With the support of the United Nations Office of Drugs and Crime (UNODC) that pilot has seen a reduction in the number of adjournments and an  increase in the effective trial rate since its launch in December 2015. Support continues to the steering committee and the UNODC in their plans to take roll out this pilot nationwide.

The sweet  smell of a successful prosecution can rapidly fade away when the sentencing exercise is conducted in a way that is inconsistent and illogical, failing to deliver penalties that are commensurate with the crime despite being perfectly legal.

In Uganda, and working closely with the judiciary there, the first set of sentencing guidelines for wildlife and forestry crime on the continent were drafted earlier this year, currently awaiting validation.

The foundation of a strong prosecution begins with an objective and independent assessment of the evidence and consideration of public interest factors. The ‘charging standard’ is often seen as the cornerstone of any professional prosecution service, lending clarity as to why prosecutors make their decisions and creating accountability and transparency within the service. In Somalia, this was the first stage of work towards building capacity for prosecutions of terrorist crime; likewise in Kenya, you will find the charging standard encapsulated within the national prosecution policy and in Uganda and Botswana, this was recently developed and updated as a starting point towards the development of a prosecution toolkit regarding wildlife crime. For a copy please contact us.

Prior to the adoption of this protocol, there was limited requirements to disclose evidence before trial under Somali procedural law. With the support of the British government, the first judicial conference in well over twenty years was led by Shamini Jayanathan, in 2014, in Mogadishu.

During that conference, the judges unanimously agreed protocols that ensured timely disclosure of evidence to the accused along with a protocol on bail. Both were adopted and signed by the then Chief Justice and the Attorney General of  Somalia. For a copy please contact us.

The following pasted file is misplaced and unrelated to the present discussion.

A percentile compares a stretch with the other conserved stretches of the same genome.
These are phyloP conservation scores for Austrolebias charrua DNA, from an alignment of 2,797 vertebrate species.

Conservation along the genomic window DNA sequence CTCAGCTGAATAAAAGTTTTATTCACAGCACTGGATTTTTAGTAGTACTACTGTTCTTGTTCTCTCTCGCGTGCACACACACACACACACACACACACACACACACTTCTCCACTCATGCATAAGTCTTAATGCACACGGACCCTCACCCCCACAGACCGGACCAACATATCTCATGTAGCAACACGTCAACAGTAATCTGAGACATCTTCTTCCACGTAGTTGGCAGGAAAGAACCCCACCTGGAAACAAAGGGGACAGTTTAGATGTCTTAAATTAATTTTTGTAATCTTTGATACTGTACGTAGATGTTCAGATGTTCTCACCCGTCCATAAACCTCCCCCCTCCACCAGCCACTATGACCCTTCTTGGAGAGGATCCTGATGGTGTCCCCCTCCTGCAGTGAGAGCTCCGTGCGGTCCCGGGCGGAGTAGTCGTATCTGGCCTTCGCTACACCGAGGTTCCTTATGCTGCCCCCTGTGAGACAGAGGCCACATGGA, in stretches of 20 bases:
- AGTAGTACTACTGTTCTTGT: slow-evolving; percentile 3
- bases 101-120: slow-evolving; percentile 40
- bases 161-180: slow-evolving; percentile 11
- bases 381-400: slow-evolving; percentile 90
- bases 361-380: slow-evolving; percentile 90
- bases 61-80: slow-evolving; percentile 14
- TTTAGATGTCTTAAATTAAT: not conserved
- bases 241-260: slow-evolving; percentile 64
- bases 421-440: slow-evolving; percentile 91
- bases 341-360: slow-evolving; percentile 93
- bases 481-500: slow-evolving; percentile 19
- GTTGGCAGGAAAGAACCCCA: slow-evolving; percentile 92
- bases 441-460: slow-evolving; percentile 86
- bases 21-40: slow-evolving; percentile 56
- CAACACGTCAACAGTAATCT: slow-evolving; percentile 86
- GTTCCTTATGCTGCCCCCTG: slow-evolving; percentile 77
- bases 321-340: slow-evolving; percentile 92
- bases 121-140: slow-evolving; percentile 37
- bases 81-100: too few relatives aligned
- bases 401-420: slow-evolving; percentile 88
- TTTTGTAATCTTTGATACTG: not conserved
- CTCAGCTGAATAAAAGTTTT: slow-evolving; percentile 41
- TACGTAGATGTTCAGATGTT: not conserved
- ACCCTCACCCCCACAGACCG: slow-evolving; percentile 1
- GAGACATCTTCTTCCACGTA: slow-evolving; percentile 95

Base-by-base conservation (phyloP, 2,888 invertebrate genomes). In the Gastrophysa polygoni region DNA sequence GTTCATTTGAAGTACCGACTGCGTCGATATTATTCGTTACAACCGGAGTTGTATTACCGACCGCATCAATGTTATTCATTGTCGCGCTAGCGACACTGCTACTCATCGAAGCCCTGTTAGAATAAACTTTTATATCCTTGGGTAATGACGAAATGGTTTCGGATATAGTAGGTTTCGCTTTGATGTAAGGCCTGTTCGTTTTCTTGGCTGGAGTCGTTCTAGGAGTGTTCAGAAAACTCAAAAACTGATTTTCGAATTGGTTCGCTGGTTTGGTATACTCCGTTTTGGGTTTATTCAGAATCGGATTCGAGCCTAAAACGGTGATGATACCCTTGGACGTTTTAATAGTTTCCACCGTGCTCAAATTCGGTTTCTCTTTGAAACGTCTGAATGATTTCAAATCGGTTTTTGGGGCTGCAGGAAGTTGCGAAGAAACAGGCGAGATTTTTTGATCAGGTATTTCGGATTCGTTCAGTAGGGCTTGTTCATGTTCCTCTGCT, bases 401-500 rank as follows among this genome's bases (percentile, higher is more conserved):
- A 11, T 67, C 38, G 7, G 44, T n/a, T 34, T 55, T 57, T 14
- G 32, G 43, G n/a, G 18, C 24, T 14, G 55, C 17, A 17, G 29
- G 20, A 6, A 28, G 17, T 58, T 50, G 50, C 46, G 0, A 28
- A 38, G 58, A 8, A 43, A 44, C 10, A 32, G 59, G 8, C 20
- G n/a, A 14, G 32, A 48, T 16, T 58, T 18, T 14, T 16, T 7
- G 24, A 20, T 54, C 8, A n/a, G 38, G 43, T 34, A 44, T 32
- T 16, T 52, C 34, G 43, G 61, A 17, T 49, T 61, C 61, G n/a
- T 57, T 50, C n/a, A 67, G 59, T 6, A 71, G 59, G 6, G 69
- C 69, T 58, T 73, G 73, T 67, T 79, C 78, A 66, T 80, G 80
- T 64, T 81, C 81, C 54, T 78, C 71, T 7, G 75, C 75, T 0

Appointed to the Technical Advisory Committee for the United Nations Interregional Crime and Justice Research Institute and United Nations Environmental Programme for the project “Combatting Crimes that have Serious Impact on the Environment: State of Knowledge on Approaches”, June 2017. This report will be presented to the UNEP General Assembly in December 2017.

Latest News

Launch of Guidance on Criminal Justice Matters in Wildlife Crime

December 1st, 2017|0 Comments

Following on from the report issued in January 2016 (see publications page for all of these documents), a suite of guidance documents has been issued to assist delivery on some of the recommendations: Conducting Surveys of Court Outcomes Drafting Wildlife Offences Sentencing Guidelines Prosecution Services – Guidance on Conduct and Competencies [...]

Botswana launches new charging standard

September 1st, 2017|0 Comments

The decision to charge is one of the most important decisions a prosecutor can make; it does not start and stop at the beginning of case but continues until the conclusion of the matter, right up to appeal.  A ‘code for charging’ sets the criteria by which a case may be [...]

Dogs on Trial – Why Canine Evidence Doesn’t Always Hit the Mark

August 4th, 2017|0 Comments

Sniffer dogs and tracker dogs play a valuable role in the detection of contraband and the routing out of suspects that have departed a crime scene. Particular publicity is attached to their role - Africa Wildlife Foundation (AWF) are well known for their “Canines for Conservation Programme’, deploying dogs and their [...]